The health benefits of eating nuts

The health benefits of eating nuts

Nuts can pack a powerful nutritional punch—they’re chock full of vitamins, minerals and beneficial oils. And with such a wide variety to choose from, it’s easy to incorporate nuts in all sorts of delicious recipes, or to simply eat them whole for a healthy on-the-go snack.

Eaten as a part of a heart-healthy diet, nuts can help lower bad (LDL) cholesterol in the bloodstream. Eating nuts may also help to reduce formation of blood clots and thereby reduce the risk of heart attack. While walnuts, almonds and pistachios are favored by many, almost every variety of nut contains substances that are good for the heart.

The heart-healthy substances in nuts include fiber, plant sterols and unsaturated fats that help lower bad cholesterol; omega-3 fatty acids that promote healthy heart rhythm and lower risk of heart attack; vitamin E, which helps reduce the buildup of dangerous plaque in arteries; and l-arginine, which promotes good blood flow and artery wall flexibility and may reduce risk for blood clots.

The benefits of nuts aren’t limited to heart health, however. The fiber in nuts aids digestion and helps promote regular bowel movements. Fiber has also been linked to a reduced risk of diabetes. And because nuts are packed with protein, they also make a good source of energy.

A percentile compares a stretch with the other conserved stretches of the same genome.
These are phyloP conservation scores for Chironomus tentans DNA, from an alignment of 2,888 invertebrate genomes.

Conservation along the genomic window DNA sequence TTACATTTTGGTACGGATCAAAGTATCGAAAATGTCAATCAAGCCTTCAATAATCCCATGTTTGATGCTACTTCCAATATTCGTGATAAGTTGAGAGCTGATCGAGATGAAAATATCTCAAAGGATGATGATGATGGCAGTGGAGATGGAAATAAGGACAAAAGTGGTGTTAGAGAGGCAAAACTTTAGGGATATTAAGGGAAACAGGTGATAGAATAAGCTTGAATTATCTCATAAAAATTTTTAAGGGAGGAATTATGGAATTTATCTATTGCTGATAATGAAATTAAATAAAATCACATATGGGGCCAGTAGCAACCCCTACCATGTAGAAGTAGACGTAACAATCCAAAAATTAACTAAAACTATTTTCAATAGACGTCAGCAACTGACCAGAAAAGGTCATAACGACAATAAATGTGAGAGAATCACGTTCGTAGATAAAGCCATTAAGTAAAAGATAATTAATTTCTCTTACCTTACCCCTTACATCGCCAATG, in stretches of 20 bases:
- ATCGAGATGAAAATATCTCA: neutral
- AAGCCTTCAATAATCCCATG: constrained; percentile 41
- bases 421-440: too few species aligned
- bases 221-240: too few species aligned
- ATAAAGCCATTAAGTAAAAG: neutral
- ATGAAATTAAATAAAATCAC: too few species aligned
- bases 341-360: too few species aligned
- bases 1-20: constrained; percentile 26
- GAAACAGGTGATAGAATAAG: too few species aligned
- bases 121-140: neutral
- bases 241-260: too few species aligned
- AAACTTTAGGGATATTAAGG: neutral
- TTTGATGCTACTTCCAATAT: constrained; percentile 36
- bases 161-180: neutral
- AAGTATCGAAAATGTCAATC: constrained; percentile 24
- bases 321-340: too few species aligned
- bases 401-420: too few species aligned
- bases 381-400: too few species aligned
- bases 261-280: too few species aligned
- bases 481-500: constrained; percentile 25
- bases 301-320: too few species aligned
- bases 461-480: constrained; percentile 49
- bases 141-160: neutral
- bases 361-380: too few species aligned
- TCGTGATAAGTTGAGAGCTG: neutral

It is important to note that up to 80 percent of any nut is made up of fat, and while that fat may be of the healthy variety, nuts are still very calorie-rich and should be eaten in small portions. Per the American Heart Association’s guidelines, a single 1.5-ounce serving of nuts (or two tablespoons of nut butter) is all you really need as part of your overall healthy diet.

Nuts make a good substitute for the saturated fats found in meats, dairy and eggs. Remember to only select raw, unsalted or dry-roasted nuts—the addition of salt, oil or sugary flavorings may cancel out the nuts' healthy benefits. Also keep in mind that nut oils are a good source of omega-3 fatty acids and vitamin E, but do not contain the same amount of fiber found in whole nuts.

Incorporating nuts into your daily diet is easy. While they make a convenient between-meal snack, you can also add them to salads and stir-frys, cook with nut oils and add a spoonful of nut butter to a smoothie. You can find all types of nuts—both pre-packaged and in bulk —at your local supermarket, health food store or farmers market.

Posted: 6/11/2015 by Goshen Health
Filed under: Fat, Fats, Health, Healthy, Heart, Nutrition, Nuts, Snacks

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